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Explained: Race walking in Olympics and Indians who are in the fray in Tokyo

Competitors in action during the 20 kilometres Race Walk Final during day eight of 17th IAAF World Athletics Championships Doha
Competitors in action during the 20 kilometres Race Walk Final during day eight of 17th IAAF World Athletics Championships Doha
ANALYST

Race walking is an athletic event which is held for all age levels. It is part of every multi-sport event featuring athletics.

Race walking is different from running in that it requires one foot must be in contact with the ground at all times. Failure to do so is known as ‘lifting’. Also, race walking has a “straight leg rule”. According to this rule, the advancing leg must straighten from the point of contact with the ground and should remain straight until the body passes over it. In a 'straight leg', the knee cannot bend. Participants are penalized for bending their knees.

Three violations lead to the disqualification of a walker from the race.

Unlike other track and field events, race walking doesn't permit the use of technology. The judges rely on their naked eyes to make rulings and video technology is not employed.

At the Olympics, there are two events in race walking. The 20-km race walk and the 50-km race walk. The 20-km race walk involves both men and women, while the 50-km race walk is exclusively for men. The 50-km race walk for women is a new event and was first added to the World Athletic Championships in 2017.

Origin of race walking

Race walking is around 400 years old and traces its origins to England. In the early years of race walking, participants would try and complete 100 miles in 24 hours.

Race walking was first included in the Olympics in 1904. Initially, race walking was a part of of the 10-event ‘All-Around Championship’. The 10-event 'All-Around Championship' was a precursor to the modern-day decathlon. In the next edition of the Olympics, race walking was made a separate event with two race lengths of 1500m and 3000m. The 20-km women's race walk was first introduced at the 1992 Barcelona Olympics.

Race walking world records

Japan's Yusuke Suzuki holds the world record in the men's 20km race walk. In 2015, he completed the race in 1:16:36 at the Asian Race Walking Championships in Nomi. Yohann Diniz of France holds the world record in the men's 50km race walk. The Frenchman created the world record while competing in the 2014 European Athletic Championships in Zurich when he completed the race in 3:32:33.

In March this year, China's Yang Jiayu broke the world record in women's 20km race walk while competing in the Chinese Race Walking Championships in Huangshan. She finished the race in 1:23.00 to break her own world record.

The women's world record in the 50km race walk has been recorded by another Chinese athlete. Liang Rui created the world record in the event when she finished the race in 4:04:36 at the 2018 IAAF World Race Walking Team Championships in Taicang.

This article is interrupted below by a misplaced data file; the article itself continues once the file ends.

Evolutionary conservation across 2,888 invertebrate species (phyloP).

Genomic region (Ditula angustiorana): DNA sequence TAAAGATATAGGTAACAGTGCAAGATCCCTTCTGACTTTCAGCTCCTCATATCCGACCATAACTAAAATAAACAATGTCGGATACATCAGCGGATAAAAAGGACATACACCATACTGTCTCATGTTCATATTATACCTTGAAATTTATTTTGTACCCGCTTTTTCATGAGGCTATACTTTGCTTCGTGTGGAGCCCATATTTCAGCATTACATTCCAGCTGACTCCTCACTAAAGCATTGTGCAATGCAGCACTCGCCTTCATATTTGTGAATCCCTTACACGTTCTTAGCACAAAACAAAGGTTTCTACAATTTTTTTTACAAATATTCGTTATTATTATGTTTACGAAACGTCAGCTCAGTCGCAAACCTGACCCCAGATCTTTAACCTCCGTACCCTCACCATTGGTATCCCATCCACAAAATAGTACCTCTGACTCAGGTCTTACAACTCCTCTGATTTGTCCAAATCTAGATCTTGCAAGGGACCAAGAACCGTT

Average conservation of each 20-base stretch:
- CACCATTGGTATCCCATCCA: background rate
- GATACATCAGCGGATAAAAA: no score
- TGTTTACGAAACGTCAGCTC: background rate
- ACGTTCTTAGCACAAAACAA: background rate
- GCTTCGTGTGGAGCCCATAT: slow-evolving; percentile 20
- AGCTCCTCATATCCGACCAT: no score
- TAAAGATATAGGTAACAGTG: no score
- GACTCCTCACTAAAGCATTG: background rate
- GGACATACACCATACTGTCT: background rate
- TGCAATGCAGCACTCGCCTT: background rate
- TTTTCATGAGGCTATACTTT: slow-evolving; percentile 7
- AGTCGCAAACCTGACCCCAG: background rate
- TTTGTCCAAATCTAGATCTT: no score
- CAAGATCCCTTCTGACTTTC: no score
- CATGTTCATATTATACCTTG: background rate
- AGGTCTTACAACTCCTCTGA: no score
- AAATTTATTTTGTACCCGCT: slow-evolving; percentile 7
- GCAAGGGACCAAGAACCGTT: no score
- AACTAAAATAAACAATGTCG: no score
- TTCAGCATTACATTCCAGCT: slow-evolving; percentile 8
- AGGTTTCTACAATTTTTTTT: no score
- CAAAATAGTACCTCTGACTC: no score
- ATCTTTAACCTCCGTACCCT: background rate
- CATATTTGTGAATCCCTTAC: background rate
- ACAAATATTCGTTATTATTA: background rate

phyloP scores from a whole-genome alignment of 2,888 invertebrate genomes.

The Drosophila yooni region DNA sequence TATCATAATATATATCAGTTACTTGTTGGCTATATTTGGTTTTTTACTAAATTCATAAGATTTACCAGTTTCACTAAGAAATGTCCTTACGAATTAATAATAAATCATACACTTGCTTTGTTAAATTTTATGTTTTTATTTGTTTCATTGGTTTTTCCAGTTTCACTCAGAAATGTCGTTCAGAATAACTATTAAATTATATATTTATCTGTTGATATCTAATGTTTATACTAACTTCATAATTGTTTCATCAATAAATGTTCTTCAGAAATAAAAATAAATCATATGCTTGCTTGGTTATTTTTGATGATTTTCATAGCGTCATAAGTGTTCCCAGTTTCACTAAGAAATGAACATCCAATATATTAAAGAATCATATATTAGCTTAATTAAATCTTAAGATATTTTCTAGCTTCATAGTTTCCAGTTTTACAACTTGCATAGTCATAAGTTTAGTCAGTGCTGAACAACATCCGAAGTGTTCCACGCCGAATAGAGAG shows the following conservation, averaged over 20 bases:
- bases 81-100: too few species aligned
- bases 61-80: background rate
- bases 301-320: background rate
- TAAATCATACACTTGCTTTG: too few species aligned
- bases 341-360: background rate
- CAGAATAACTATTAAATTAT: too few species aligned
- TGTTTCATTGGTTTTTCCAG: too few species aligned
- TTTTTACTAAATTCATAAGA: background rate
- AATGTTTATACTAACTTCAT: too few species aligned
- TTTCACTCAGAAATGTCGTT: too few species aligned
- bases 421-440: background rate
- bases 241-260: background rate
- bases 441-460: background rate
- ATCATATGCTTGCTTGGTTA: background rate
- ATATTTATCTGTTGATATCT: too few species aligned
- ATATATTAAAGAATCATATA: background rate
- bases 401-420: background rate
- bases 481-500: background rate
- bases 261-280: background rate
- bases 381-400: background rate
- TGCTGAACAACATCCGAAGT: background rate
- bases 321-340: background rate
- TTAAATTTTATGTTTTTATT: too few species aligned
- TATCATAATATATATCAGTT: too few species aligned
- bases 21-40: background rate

Also read: 5 athletics world records broken ahead of Tokyo Olympics 2020

Who are the Indian reace walkers at Tokyo Olympics 2020?

Four men and two women have qualified in race walking for the Tokyo Olympics 2020. Sandeep Kumar, Rahul Rohilla and KT Irfan will be competing in 20km race walk. Gurpreet Singh will be India's sole representative in the 50km race walk.

Priyanka Goswami and Bhawna Jat will be competing in the women's 20km race walk.

Can India win a medal in race walking?

Men's 20km race walk

China's Whang Zhen is the reigning Olympic champion in the men's 20km race walk. At the Rio Olympics, he completed the race in 1:19:14. At the London Olympics, Chen Ding of China claimed the gold medal in the men's 20m km race walk with a time of 1:18:46. At the Beijing Summer Games, Valeriy Borchin of Russia claimed the gold medal in the men's 20km race walk with a time of 1:19:01.

Sandeep Kumar's personal best in the 20km race walk currently stands at 1:24:50. Rahul's best time in the event is 1:20:26. KT Irfan's best recorded time in the 20km race walk is 1:20:21.

The personal best of the three Indian race walkers would not have been good enough for them to clinch a gold medal at the previous three Olympics. The three Indian race walkers would have also found it difficult to grab bronze with their best timings in the previous three Olympic races.

Men's 50km race walk

Slovakia's Matej Tóth, Australia's Jared Tallent and Italy's Alex Schwazer have been the last three Olympic champions in the men's 50km race walk. The gold medal-winning timings at Rio, London and Beijing were 3:40:58 (Matej Tóth), 3:36:53 (Jared Tallent) and 3:37:09 (Alex Schwazer).

In contrast, Gurpreet Singh's personal best has been recorded at 3:59:42. Gurpreet's personal best would have helped him finish at around 28th in Rio, at around 37th position in London and 25th position in Beijing.

Women's 20km race walk

Liu Hong of China, Elena Lashmanova of Russia and Olga Kaniskina of Russia are the previous three Olympic champions in the women's 20km race walk. Their gold-medal winning times were as follows: 1:28:35 for Liu Hong, 1:25:02 for Elena Lashmanova and 1:26:31 for Olga Kaniskina.

Priyanka Goswami's personal best is 1:28:45. Countrywoman Bhawna Jat has recorded a personal best of 1:29:54.

Neither Priyanka Goswami's personal best, nor Bhawna Jat's personal best would have been good enough for them to put them in gold medal position in the previous three Olympic races. They would have been out of contention for the bronze medal too in the title races.

So clearly, it will be very difficult for the Indian race walkers to return with a medal from Tokyo. They will have to 'walk' the races of their lifetime to script history and finish on the podium.

Also read: What is the steeplechase? Can India's Avinash Sable win a medal?

Edited by S Chowdhury
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